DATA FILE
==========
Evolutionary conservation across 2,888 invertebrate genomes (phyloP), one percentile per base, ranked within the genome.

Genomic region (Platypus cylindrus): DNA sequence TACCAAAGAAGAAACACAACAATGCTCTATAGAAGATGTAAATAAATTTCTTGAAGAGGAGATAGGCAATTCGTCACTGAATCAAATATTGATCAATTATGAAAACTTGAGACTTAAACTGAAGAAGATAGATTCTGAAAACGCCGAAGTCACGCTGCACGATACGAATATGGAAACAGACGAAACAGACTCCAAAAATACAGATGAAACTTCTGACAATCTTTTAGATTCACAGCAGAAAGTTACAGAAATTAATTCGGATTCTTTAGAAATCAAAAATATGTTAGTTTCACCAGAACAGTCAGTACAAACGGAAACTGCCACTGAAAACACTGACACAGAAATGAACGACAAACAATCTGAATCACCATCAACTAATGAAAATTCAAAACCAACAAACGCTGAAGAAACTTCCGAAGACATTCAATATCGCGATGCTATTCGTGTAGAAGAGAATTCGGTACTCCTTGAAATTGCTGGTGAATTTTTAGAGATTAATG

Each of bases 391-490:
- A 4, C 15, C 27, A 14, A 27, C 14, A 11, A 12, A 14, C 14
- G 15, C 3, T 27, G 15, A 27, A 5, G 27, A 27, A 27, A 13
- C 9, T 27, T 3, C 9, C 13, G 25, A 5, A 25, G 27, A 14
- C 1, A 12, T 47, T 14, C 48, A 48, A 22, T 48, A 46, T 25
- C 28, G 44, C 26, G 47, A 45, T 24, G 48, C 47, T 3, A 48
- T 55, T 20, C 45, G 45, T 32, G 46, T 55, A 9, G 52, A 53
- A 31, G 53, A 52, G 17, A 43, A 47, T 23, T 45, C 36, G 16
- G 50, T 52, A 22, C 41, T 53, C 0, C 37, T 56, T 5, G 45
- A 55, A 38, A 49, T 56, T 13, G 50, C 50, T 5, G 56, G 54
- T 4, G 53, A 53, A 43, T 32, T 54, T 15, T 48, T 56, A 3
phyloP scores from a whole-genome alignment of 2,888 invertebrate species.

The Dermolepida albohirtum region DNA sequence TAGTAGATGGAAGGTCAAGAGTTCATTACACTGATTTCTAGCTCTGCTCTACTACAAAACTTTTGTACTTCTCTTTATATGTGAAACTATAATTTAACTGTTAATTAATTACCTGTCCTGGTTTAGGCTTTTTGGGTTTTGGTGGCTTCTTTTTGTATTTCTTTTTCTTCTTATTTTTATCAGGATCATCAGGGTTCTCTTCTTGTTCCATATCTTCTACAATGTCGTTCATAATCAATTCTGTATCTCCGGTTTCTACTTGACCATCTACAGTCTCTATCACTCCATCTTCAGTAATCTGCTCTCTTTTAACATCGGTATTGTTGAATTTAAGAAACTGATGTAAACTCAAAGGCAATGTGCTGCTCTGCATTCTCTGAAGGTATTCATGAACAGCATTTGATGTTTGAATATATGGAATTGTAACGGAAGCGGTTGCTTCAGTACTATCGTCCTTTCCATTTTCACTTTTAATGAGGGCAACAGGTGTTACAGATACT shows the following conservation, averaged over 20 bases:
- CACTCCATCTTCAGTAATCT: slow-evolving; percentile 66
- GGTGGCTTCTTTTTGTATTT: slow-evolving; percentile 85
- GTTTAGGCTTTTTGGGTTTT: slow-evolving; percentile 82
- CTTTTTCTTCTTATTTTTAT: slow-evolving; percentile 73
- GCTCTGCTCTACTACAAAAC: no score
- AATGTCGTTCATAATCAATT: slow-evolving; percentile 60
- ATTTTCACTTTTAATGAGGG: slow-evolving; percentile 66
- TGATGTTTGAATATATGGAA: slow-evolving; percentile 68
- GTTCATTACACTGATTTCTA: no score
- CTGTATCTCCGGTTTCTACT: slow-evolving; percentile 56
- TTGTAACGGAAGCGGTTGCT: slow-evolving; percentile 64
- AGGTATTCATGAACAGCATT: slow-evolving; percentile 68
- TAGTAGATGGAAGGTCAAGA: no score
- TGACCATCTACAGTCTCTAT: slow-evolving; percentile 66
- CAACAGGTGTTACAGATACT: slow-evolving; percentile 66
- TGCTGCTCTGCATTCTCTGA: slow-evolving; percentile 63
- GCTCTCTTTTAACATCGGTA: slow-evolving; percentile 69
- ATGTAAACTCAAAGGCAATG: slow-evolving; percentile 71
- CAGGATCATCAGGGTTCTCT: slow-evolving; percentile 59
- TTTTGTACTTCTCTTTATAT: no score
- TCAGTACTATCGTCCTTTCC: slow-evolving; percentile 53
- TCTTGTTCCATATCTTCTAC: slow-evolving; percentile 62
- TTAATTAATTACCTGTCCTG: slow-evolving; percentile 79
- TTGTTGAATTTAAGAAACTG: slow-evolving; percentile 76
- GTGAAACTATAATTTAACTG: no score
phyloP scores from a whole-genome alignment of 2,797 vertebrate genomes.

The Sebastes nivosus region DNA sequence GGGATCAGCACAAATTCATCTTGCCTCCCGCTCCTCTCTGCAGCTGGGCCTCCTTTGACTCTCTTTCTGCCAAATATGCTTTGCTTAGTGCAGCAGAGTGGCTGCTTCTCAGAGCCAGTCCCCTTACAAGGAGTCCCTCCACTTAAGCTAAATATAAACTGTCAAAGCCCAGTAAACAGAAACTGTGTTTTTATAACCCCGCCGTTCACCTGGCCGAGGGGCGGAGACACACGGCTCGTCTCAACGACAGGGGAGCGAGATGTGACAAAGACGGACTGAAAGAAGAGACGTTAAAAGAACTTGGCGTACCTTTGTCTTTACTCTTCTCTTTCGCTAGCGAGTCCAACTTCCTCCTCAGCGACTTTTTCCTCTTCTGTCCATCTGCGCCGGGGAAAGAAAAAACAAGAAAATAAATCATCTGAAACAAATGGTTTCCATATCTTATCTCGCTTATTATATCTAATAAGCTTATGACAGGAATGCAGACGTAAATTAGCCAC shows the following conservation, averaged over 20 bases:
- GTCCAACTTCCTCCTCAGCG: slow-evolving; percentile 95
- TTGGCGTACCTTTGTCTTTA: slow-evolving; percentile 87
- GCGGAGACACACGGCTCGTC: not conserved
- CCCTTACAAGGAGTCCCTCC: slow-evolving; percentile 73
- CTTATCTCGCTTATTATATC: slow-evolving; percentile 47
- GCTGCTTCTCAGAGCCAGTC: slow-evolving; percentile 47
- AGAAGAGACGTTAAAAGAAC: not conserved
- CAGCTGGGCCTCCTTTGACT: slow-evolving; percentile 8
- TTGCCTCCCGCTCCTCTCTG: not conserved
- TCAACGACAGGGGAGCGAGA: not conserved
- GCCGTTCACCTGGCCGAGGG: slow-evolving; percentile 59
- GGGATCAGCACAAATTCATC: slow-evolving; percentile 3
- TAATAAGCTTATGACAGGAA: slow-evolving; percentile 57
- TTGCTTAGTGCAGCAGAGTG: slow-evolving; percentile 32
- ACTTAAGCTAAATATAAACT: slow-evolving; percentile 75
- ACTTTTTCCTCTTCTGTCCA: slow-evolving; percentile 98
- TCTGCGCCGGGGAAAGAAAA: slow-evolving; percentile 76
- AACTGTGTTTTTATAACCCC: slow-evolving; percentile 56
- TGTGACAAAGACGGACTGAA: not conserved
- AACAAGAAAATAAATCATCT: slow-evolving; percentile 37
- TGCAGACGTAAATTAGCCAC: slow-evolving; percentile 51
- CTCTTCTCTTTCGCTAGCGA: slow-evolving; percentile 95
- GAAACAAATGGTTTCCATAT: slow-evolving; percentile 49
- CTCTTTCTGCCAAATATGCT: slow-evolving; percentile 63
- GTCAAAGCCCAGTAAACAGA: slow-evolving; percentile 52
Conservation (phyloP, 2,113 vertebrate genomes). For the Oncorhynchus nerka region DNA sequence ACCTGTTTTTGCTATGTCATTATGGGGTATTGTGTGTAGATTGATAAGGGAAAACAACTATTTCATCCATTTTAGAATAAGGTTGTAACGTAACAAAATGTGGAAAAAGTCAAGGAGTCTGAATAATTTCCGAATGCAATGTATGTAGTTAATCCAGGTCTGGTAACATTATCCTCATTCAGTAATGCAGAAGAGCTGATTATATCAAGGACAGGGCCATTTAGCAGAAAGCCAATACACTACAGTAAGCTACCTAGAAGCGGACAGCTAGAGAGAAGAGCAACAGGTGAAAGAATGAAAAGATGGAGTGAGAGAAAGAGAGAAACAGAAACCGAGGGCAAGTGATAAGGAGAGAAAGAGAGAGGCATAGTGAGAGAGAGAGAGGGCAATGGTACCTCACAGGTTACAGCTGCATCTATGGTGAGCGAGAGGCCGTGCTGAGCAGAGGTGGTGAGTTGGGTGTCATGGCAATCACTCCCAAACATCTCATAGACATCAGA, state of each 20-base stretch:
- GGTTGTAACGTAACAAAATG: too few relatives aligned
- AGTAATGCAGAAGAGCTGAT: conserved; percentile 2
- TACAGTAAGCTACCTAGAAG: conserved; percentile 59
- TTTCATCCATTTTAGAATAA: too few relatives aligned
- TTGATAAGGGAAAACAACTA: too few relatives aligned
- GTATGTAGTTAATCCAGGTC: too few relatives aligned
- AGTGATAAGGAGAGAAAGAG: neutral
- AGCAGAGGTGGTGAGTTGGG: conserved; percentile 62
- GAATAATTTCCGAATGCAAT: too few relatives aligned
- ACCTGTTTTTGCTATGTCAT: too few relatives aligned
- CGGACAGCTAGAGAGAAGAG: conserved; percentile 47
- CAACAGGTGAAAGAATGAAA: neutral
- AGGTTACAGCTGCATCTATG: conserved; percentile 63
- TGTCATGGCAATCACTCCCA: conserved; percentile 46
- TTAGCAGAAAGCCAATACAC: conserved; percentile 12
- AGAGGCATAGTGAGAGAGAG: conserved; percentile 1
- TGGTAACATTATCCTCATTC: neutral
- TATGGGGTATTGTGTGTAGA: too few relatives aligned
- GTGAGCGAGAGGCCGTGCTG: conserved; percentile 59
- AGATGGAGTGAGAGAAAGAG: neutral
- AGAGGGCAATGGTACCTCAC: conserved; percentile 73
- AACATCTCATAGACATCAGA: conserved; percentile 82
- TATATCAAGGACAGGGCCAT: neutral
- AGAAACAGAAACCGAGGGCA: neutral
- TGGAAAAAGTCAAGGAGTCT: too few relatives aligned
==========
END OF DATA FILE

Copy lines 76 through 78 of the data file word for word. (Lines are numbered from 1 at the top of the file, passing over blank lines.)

- AGCAGAGGTGGTGAGTTGGG: conserved; percentile 62
- GAATAATTTCCGAATGCAAT: too few relatives aligned
- ACCTGTTTTTGCTATGTCAT: too few relatives aligned